He trailed, though whether to let the significance settle in or to savour the memory, he did not know. Sometimes words interrupted themselves. He pinched the hem of his cloak, rolled the rough-sewn seam between thumb and forefinger.

Achamian notices how Mimara finishes off her gruel like a slave would before she asks what the scroll was. He says it’s a lost scroll by Gotagga. Parapolis. It’s famous. Mimara asks if Achamian invented it. He doesn’t think so. He wrote down what he remembered and it was far better than he could write. It proved they were real. He remembers that morning and the heady feel or realizing “he had begun dreaming Seswatha’s mundane life.” No other Mandate Schoolman had.

How strange it had been, to find his life’s revelation in the small things; he who had wrestled with dying worlds. But then the greater turned upon the small. He often thought of the men he’d known—the warlike ones, or just the plain obstinate—of their enviable ability to overlook and to ignore. It was like a kind of willful illiteracy, as if all the moments of unmanly passion and doubt, all the frail details that gave substance to their lives, were simply written in a tongue they couldn’t understand and so needed to condemn and belittle. It never occurred to them that to despise the small things was to despise themselves—not to mention the truth.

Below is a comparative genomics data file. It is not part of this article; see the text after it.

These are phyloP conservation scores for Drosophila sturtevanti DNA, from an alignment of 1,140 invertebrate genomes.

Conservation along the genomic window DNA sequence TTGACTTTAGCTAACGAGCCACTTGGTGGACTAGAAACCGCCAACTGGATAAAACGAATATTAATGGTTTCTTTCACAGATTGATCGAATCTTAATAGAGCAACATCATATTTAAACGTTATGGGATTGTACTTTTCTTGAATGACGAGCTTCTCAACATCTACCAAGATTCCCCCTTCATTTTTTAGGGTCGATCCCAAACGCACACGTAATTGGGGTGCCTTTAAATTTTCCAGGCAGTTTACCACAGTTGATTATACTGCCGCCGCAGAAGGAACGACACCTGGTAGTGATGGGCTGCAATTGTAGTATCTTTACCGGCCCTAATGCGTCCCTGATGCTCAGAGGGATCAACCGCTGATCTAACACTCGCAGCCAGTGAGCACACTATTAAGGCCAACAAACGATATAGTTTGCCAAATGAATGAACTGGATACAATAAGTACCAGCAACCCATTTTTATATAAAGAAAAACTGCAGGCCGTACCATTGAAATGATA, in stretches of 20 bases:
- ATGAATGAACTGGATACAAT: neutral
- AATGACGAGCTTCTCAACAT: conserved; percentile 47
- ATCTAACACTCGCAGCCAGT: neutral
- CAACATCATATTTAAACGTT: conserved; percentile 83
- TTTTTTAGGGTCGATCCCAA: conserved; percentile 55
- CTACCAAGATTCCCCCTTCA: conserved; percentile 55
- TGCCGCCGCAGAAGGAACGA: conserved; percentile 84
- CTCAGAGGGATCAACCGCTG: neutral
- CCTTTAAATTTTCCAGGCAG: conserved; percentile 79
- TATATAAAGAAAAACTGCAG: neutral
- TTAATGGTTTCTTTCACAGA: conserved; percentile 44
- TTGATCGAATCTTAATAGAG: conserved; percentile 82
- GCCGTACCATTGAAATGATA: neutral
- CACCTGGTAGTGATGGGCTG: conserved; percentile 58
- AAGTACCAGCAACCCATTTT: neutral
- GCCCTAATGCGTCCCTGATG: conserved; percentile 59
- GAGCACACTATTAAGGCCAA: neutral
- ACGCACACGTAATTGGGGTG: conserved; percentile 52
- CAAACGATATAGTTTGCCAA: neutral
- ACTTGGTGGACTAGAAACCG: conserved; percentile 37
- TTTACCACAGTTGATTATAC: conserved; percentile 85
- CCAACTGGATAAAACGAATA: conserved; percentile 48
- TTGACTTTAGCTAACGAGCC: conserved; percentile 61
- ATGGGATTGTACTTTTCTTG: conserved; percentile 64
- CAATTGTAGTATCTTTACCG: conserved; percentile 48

But then that was the tragedy of all posturing.

She asks why this happened. Why him. He has no idea, maybe Fate is fucking with him or maybe he’s gone mad, “for one cannot endure what I’ve [Achamian has] day and night without going mad.” Maybe since he’s abandoned his life, a new one filled it or Seswatha is reaching out to him. He comports himself and says there is a bigger question. He stares at her, watching her even while knowing he must appear as a bitter, old man.

But if there were judgment in her eyes, he could detect nothing of it.

“My stepfather,” she said. “Kellhus is the question.”

This makes him realize that she’s not ignorant of much of what he’s been talking to. She knew Kellhus personally. She’s his stepdaughter. It hadn’t clicked in his mind and he feels like an idiot for how obvious it was. Then he wonders why she came here. Did Kellhus send her even if she doesn’t know it? Is she a spy? Kellhus had seduced the Holy war. Mimara stood no chance.

How much of her soul was hers, and how much had been replaced?